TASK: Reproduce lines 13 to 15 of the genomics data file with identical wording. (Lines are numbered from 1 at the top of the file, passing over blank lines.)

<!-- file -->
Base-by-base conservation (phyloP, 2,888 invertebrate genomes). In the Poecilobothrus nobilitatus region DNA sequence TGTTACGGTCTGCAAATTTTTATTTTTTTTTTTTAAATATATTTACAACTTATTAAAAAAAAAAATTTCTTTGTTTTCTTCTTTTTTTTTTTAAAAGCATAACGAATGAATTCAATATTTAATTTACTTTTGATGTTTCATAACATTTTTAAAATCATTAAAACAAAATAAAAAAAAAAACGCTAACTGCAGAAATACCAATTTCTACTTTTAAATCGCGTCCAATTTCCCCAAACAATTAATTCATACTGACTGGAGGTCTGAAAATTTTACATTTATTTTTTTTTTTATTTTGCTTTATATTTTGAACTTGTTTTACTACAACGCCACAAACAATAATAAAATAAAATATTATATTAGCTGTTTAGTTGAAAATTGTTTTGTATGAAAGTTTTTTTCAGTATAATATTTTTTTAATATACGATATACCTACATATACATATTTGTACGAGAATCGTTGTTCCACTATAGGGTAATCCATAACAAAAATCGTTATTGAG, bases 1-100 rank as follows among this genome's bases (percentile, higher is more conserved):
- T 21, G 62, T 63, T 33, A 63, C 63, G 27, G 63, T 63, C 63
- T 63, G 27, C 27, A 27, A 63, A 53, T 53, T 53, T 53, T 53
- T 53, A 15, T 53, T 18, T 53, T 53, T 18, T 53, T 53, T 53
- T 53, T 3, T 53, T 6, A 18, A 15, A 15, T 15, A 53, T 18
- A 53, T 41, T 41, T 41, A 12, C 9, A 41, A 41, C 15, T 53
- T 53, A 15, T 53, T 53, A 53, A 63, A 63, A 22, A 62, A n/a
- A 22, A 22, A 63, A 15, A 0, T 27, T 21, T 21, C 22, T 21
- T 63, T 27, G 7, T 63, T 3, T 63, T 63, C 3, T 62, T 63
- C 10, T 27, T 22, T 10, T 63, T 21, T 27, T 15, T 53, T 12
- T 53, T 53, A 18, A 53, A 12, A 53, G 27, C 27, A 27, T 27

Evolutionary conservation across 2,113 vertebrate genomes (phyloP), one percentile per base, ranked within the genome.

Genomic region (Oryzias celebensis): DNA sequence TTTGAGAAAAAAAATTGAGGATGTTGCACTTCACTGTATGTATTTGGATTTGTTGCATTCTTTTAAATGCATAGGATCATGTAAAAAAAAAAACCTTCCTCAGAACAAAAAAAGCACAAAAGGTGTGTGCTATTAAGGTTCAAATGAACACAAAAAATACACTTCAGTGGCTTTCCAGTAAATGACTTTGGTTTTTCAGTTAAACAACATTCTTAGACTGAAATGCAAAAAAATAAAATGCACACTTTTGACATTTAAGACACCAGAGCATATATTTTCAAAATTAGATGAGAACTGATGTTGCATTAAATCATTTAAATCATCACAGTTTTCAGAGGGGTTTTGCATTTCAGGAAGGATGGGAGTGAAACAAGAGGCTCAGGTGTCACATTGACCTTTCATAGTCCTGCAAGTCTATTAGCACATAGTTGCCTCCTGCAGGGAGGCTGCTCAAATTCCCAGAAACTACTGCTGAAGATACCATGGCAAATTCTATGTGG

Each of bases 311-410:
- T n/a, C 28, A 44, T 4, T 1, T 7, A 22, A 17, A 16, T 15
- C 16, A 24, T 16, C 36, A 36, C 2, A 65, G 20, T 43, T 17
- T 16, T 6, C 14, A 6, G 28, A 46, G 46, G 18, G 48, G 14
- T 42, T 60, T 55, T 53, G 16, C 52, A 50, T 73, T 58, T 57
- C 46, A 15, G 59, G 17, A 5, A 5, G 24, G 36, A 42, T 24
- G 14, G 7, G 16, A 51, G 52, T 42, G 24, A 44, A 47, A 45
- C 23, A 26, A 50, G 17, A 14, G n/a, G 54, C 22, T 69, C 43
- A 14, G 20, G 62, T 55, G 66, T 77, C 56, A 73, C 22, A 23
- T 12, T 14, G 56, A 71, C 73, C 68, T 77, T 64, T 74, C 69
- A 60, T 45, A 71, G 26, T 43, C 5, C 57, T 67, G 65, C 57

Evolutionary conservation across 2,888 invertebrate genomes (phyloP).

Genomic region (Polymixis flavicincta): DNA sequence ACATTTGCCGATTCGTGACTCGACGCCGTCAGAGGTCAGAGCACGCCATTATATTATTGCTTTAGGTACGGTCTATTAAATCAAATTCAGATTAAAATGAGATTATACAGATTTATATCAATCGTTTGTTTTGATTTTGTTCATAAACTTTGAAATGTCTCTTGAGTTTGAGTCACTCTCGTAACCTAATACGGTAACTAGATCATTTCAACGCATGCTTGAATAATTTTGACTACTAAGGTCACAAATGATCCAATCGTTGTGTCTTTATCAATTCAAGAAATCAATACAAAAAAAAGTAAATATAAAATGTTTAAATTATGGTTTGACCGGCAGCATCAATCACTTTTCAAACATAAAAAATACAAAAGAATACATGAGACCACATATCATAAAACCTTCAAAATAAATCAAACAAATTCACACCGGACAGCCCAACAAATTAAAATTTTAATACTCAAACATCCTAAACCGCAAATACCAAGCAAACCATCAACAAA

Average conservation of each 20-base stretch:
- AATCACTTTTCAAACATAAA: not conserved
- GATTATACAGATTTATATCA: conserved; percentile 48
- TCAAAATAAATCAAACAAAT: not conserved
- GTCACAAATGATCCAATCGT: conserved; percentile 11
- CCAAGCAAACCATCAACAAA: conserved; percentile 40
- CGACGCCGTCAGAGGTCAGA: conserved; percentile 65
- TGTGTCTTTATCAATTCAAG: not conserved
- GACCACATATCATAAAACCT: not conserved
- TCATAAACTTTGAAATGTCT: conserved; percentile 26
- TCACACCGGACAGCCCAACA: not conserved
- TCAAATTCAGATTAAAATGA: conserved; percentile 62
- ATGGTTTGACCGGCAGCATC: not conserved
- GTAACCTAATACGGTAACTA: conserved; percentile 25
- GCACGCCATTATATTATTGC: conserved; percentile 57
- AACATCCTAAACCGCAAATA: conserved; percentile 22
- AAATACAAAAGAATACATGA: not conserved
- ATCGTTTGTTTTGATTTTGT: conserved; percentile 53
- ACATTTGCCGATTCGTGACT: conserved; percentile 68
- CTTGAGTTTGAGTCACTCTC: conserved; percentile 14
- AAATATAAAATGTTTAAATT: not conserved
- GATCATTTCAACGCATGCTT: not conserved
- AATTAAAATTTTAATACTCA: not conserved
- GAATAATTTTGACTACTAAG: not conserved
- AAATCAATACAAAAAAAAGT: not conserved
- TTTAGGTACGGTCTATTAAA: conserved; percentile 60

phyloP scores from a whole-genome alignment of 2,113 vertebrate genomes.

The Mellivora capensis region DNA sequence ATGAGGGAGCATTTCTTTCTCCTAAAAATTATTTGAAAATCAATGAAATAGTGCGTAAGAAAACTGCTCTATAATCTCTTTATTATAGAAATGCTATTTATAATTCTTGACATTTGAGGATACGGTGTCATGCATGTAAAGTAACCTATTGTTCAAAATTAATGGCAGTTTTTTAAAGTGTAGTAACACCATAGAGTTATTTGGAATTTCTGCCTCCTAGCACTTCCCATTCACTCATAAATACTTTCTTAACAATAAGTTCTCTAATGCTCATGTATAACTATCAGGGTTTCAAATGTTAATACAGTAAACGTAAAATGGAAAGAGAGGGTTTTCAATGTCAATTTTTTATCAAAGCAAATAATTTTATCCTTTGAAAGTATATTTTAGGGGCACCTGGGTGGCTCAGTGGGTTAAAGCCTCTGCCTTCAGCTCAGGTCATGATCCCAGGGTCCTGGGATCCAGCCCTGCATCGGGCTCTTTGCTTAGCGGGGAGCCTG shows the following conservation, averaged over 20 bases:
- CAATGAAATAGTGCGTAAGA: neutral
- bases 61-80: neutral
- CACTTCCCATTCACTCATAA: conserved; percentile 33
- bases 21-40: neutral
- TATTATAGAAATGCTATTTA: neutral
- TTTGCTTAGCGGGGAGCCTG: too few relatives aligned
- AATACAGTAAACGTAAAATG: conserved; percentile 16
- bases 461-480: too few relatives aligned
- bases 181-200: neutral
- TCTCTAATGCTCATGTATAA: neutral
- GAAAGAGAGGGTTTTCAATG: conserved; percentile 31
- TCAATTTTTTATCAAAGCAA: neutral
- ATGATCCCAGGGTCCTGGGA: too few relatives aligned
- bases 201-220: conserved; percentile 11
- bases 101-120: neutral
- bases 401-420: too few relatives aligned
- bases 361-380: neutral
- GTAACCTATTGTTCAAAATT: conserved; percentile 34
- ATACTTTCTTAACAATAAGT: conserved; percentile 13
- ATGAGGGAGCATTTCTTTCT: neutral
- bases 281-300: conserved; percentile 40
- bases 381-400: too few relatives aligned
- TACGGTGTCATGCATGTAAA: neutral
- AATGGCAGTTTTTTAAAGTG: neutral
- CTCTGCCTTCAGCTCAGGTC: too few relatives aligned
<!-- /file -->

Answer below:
Genomic region (Oryzias celebensis): DNA sequence TTTGAGAAAAAAAATTGAGGATGTTGCACTTCACTGTATGTATTTGGATTTGTTGCATTCTTTTAAATGCATAGGATCATGTAAAAAAAAAAACCTTCCTCAGAACAAAAAAAGCACAAAAGGTGTGTGCTATTAAGGTTCAAATGAACACAAAAAATACACTTCAGTGGCTTTCCAGTAAATGACTTTGGTTTTTCAGTTAAACAACATTCTTAGACTGAAATGCAAAAAAATAAAATGCACACTTTTGACATTTAAGACACCAGAGCATATATTTTCAAAATTAGATGAGAACTGATGTTGCATTAAATCATTTAAATCATCACAGTTTTCAGAGGGGTTTTGCATTTCAGGAAGGATGGGAGTGAAACAAGAGGCTCAGGTGTCACATTGACCTTTCATAGTCCTGCAAGTCTATTAGCACATAGTTGCCTCCTGCAGGGAGGCTGCTCAAATTCCCAGAAACTACTGCTGAAGATACCATGGCAAATTCTATGTGG

Each of bases 311-410:
- T n/a, C 28, A 44, T 4, T 1, T 7, A 22, A 17, A 16, T 15